3. Do you want the IPC to provide these levels of performance in all parts of your jurisdiction, including those with low water pressure?

If so, please support this comment.


Gary Klein is president of Gary Klein & Associates and has been involved in energy efficiency and renewable energy for more than three decades. His firm provides consulting on sustainability, primarily on the water-energy-carbon connection.


  1. wjrobinson | | #1

    This code idea is NOT FOR
    This code idea is NOT FOR ME!

    Next someone is going to be stationed in my home making sure I brush correctly for the correct amount of time to be certified by an independent licensed inspector that will have to take 4 credit hours of retraining every two years along with mandatory insurances for Liability, workers compensation, disability, health insurance, life insurance, auto insurance, hazmat training, CPR, Advanced first aid and more.

    How about my idea, I won't be allowed to dream up my better simpler idea. Why? Illegal!!!





    Caps lock must have stuck... Excuse me.

    So, here's a smart easy way to not need the rule stated above or the silly device that costs money, breaks down, needs servicing and replacement. And who the heck wants to push a button to run this thing every time they use water???? Not most people. Adding complexity. Silly idea. Really silly.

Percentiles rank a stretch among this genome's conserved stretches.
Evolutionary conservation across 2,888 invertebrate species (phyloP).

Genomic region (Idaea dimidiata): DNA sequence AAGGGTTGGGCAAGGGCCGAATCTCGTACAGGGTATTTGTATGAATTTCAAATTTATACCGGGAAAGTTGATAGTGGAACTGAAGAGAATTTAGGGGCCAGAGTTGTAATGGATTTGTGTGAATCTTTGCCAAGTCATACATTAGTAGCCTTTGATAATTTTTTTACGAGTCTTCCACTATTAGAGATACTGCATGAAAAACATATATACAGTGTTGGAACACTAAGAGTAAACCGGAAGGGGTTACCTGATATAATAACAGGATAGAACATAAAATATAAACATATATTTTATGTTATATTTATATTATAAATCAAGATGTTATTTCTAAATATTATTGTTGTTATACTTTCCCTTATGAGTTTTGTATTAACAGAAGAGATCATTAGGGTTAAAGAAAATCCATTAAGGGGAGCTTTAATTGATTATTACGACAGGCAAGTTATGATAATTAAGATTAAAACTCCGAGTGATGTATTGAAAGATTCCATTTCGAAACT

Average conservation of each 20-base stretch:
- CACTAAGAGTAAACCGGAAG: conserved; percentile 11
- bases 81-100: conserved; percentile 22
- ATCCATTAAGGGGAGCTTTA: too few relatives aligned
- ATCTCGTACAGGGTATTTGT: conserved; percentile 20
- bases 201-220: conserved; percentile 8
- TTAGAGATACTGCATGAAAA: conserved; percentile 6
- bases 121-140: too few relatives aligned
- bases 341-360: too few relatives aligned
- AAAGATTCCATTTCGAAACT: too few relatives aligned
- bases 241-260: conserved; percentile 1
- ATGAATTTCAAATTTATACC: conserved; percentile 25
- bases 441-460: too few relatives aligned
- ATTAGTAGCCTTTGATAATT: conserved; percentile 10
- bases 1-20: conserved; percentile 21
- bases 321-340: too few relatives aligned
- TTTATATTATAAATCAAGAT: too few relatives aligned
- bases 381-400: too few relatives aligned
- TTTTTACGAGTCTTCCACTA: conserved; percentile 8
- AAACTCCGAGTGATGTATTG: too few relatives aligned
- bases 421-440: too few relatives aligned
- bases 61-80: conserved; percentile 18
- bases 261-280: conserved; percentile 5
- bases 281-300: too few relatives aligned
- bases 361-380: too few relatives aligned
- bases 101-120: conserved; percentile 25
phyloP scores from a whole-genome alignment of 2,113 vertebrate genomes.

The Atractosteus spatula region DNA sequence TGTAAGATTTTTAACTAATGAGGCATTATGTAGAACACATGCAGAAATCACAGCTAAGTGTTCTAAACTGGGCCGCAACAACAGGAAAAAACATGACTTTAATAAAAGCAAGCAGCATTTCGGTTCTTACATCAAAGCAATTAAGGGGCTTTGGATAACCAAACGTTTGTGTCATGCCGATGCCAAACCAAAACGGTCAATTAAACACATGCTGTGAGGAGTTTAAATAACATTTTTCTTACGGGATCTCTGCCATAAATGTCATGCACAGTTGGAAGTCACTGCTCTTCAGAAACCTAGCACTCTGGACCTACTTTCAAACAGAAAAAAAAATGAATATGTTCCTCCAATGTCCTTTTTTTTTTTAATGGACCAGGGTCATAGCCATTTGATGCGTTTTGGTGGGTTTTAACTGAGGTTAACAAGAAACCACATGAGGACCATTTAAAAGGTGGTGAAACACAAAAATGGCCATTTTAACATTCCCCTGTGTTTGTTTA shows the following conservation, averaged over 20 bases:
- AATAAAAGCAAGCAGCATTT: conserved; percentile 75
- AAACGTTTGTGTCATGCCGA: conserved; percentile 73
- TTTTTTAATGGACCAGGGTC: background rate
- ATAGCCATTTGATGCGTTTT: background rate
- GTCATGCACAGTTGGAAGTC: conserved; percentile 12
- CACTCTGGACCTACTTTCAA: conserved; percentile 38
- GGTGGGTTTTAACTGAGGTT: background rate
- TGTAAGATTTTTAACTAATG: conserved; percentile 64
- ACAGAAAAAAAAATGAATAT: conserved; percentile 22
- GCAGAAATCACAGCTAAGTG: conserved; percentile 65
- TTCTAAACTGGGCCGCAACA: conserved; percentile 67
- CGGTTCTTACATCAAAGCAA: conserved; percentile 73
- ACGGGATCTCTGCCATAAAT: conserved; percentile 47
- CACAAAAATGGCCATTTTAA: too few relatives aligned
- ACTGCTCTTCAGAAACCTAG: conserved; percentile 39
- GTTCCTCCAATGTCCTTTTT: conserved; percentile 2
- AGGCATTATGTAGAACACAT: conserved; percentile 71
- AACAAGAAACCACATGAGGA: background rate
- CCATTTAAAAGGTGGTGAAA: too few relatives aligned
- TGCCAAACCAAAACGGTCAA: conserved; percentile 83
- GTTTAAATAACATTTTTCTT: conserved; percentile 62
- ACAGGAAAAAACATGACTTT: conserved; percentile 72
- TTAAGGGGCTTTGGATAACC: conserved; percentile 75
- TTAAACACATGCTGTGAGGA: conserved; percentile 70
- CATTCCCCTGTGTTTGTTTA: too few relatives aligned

Do this. pipe hot water to the toilet. Yup, thinking ass backwards is the simple solution. No switch, no labor, no motor, no electricity, no outlet, no nothing. Saves hundreds in installation. And no servicing.

    Here's the deal. figure the water needs of the toilet and make sure the run to the toilet holds that amount of water. Bingo. Enter the room, use toilet, water is now rushing to bathroom, next hit the shower or the sink and no water is wasted because hot water has just arrived perfectly and with no majic expensive device and all that is not wanted dragged along with the not needed device.